Lowered Expectations: Obamacare Still Can’t Deliver


During much of the spring and summer, it seemed as though there was a new disaster unfolding for Obamacare every week. The Continuing Resolution, Syria, and debt ceiling debates pushed those failures to the backburner in the news, but a series of new reports show nothing but bad results for the law.

One of the most devastating came from Reuters in early September, reporting that with less than a month to go the Obamacare exchanges faced “technical glitches.” Related, Avik Roy of Forbes ran an analysis of a Wall Street Journal article noting that the technology to figure out subsidy values based on income and other factors isn’t functional. Roy’s analysis was published 11 days before the exchanges are scheduled to open for business.

The Washington Post is up next, reporting on Monday that things don’t look good for a lot of Americans:

New health insurance marketplaces for small businesses are scheduled to open across the country next week, and while most states are ready to begin enrollment, others have fallen behind, delaying some of the savings employers were promised under Obamacare.

The article puts some positive spin on the exchanges, but closes with this devastating quote given to Post reporter and blogger Sarah Kliff:

“Nobody is going to say we’re not starting on October 1,” says Joel Ario, who previously oversaw health exchanges at HHS, “but in some situations, you may see a redefinition of what ‘start’ means.”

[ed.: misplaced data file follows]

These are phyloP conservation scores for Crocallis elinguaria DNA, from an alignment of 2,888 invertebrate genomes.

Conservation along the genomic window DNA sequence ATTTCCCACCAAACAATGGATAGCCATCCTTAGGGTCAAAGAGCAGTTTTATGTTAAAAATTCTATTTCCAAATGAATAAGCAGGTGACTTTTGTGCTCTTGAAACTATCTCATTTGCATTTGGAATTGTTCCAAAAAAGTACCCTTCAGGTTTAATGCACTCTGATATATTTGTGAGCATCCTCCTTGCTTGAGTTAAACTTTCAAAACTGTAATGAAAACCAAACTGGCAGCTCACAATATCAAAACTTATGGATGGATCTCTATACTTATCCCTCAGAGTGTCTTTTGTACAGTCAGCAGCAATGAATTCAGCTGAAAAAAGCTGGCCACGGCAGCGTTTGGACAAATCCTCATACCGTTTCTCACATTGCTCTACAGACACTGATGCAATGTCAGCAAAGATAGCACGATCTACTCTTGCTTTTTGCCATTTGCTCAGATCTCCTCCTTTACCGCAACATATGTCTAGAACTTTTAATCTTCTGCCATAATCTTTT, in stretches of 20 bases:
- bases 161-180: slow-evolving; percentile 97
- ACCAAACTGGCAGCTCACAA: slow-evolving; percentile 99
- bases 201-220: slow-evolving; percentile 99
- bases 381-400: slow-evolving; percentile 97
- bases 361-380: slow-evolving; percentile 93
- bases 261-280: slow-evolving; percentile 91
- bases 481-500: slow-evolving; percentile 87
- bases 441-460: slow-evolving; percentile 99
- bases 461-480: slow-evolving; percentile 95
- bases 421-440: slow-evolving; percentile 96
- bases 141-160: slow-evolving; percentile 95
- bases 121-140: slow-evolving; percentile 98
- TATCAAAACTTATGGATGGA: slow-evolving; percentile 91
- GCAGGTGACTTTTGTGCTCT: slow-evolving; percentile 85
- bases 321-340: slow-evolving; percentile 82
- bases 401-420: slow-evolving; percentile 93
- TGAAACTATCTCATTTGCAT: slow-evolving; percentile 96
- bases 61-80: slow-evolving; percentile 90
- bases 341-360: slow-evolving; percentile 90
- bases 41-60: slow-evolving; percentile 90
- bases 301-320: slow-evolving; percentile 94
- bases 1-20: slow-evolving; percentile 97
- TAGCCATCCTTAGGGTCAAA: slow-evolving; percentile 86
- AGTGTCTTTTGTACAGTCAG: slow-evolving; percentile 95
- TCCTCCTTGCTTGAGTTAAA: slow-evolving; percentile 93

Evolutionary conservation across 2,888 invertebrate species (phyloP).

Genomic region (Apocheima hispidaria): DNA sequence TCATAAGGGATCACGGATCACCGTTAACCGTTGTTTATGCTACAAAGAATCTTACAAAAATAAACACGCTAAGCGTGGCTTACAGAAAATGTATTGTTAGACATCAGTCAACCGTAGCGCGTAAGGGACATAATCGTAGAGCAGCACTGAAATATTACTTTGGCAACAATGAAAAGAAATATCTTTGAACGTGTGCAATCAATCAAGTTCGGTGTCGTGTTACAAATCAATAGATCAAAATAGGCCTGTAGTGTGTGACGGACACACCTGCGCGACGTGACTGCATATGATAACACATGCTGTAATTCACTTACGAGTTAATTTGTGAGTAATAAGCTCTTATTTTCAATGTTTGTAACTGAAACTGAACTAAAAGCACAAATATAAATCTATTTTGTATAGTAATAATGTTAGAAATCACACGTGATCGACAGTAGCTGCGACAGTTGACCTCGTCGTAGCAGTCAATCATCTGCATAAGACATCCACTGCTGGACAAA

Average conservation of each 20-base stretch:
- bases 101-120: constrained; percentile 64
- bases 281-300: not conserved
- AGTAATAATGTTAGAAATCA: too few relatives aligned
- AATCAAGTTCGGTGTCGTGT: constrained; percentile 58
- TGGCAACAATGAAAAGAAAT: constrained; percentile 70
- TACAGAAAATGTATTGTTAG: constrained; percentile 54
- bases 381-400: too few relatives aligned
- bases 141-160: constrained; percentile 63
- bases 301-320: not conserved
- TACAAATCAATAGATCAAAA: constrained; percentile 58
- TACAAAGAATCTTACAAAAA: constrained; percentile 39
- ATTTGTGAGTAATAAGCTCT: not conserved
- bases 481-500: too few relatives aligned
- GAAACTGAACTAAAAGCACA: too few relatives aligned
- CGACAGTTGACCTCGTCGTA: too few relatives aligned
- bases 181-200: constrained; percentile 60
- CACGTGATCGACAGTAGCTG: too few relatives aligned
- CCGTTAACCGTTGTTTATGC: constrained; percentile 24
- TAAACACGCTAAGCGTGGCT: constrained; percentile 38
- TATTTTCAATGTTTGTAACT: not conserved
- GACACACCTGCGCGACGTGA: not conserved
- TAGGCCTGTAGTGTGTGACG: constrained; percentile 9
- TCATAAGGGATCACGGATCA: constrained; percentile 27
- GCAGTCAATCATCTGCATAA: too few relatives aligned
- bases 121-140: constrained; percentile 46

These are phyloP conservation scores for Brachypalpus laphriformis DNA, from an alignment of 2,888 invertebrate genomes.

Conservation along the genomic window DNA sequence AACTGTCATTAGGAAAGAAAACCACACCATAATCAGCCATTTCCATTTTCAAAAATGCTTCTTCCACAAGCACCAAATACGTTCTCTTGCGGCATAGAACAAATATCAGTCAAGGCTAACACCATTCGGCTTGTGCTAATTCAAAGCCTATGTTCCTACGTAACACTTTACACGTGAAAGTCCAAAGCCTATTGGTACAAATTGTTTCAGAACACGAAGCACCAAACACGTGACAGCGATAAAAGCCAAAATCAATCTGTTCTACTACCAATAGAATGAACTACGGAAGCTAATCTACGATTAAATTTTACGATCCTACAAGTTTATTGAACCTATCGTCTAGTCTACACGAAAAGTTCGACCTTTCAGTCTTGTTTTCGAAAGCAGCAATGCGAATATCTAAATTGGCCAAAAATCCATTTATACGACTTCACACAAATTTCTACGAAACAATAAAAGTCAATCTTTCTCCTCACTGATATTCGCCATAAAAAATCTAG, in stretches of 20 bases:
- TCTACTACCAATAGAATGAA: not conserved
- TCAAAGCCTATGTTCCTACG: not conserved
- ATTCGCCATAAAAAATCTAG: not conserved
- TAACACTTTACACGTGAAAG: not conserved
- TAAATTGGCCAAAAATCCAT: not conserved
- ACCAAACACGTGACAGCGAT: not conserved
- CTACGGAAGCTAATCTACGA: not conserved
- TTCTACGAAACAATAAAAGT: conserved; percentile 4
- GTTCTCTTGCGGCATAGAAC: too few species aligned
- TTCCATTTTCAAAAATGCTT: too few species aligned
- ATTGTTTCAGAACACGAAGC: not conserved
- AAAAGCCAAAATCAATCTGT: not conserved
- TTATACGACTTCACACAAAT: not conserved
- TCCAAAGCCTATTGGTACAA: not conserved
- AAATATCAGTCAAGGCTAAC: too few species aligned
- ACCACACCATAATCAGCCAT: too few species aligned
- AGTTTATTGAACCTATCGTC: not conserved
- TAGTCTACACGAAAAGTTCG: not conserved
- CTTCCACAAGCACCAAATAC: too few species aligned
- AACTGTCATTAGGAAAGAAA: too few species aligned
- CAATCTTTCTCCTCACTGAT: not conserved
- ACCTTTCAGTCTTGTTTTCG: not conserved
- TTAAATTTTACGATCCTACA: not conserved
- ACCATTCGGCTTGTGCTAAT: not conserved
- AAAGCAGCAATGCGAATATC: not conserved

The exchanges themselves aren’t going to be providing benefits, etc. until January 1, 2014, so there is time to correct all of these problems – but these “glitches” should be concerning to all Americans.

The next bad news is a report highlighting how Obamacare will increase costs for many Americans. National Journal published an analysis in late August showing this, and on Monday a Forbes contributor calculated costs will go up by over $7,000 for an average family of four, quite the reversal from the President’s claim that costs will go down by $2,500 per year for the same size family.

This morning, USA TODAY reported “a drafting error” in Obamacare. It will likely result in 500,000 uninsured children and enormous costs for some families. In other words, three-and-a-half years after the health care law was signed by the President, and this complex monstrosity is still not understood by the American people or Congress.

And, finally, from The New York Times comes the coup de grace:

Federal officials often say that health insurance will cost consumers less than expected under President Obama’s health care law. But they rarely mention one big reason: many insurers are significantly limiting the choices of doctors and hospitals available to consumers.

From California to Illinois to New Hampshire, and in many states in between, insurers are driving down premiums by restricting the number of providers who will treat patients in their new health plans.

Higher costs and unworkable technology –two of many reasons Congress should defund the entire law and save the American people from this train wreck.